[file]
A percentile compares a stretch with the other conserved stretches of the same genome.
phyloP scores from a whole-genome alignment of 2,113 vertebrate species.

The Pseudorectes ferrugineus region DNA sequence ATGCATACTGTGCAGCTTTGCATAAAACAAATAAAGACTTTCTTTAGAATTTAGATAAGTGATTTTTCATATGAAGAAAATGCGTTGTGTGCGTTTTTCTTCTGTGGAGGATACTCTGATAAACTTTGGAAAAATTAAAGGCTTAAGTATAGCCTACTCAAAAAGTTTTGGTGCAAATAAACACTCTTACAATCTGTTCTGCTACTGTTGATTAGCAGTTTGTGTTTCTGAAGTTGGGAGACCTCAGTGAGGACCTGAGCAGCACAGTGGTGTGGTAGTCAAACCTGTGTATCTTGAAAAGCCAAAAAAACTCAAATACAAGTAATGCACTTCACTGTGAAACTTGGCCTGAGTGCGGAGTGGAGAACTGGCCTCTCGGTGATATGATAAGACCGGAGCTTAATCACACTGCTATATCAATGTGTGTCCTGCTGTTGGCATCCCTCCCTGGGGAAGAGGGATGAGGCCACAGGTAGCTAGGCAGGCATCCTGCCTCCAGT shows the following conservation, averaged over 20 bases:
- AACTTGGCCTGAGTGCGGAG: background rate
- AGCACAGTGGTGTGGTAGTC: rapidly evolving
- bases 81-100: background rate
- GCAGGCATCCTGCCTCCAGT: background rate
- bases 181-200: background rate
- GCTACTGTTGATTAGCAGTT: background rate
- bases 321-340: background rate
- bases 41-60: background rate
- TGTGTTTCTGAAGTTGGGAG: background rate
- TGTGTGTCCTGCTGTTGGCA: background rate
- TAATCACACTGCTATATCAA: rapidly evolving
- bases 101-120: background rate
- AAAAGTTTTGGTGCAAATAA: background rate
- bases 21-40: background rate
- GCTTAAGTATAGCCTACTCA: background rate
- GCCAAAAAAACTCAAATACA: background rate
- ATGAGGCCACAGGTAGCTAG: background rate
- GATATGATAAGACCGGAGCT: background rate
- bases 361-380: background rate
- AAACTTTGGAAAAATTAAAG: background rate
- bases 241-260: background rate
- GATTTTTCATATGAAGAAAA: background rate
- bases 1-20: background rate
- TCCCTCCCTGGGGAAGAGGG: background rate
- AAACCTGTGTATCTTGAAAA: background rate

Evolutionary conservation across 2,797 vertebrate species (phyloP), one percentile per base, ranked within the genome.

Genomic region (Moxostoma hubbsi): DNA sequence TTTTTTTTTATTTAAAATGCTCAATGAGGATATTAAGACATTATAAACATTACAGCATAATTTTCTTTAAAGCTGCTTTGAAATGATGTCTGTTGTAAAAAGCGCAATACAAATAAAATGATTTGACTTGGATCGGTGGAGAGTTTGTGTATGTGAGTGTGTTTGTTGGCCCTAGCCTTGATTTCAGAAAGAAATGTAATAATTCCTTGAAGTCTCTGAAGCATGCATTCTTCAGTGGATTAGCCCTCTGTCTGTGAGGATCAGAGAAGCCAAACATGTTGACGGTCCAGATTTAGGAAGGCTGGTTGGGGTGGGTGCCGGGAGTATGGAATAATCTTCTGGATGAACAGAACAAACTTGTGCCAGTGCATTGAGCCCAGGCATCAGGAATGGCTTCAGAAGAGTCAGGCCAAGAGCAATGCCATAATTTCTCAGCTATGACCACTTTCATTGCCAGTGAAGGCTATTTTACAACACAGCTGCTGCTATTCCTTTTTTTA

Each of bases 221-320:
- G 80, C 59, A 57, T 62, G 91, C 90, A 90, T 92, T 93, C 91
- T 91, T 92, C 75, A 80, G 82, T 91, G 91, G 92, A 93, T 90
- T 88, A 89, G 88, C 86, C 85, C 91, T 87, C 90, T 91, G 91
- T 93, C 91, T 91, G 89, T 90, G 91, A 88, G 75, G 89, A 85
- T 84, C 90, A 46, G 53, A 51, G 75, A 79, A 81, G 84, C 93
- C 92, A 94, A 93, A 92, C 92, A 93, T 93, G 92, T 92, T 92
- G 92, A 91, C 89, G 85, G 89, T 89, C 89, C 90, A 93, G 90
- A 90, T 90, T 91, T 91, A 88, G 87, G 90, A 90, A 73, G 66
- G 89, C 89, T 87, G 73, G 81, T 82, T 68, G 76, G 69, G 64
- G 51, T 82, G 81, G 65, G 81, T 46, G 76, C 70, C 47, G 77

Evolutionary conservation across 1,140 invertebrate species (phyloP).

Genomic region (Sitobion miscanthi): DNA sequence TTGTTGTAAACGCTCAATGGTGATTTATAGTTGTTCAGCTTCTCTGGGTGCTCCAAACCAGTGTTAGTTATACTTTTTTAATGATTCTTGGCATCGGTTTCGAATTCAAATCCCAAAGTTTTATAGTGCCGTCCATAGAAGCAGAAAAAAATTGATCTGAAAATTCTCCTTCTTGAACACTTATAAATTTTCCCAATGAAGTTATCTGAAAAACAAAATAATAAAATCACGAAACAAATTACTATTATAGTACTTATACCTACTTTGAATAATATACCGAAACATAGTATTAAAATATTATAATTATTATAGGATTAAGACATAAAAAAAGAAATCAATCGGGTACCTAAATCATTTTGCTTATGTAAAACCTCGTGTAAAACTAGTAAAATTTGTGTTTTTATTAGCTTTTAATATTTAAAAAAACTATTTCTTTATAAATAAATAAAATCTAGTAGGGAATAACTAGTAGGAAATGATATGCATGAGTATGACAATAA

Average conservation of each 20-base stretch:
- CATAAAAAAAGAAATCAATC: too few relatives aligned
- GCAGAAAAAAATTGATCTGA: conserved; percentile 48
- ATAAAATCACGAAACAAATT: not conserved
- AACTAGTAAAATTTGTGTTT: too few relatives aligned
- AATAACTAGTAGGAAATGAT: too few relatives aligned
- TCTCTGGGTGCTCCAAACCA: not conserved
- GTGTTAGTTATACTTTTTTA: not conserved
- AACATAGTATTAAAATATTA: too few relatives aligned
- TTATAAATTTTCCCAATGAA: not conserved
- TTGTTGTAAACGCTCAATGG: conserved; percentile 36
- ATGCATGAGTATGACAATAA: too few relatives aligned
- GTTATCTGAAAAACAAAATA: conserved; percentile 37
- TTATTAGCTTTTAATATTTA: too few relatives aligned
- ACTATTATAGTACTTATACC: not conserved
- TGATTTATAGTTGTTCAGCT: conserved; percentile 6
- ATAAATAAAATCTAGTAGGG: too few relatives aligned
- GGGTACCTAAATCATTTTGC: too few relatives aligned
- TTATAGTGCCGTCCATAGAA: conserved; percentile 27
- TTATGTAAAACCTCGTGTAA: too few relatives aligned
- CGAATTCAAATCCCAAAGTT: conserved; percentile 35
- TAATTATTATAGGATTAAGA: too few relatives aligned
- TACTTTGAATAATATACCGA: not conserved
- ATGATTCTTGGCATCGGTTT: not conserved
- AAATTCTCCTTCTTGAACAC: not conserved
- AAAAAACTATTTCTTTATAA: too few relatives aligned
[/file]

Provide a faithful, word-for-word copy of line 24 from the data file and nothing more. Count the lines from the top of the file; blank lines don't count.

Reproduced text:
- bases 241-260: background rate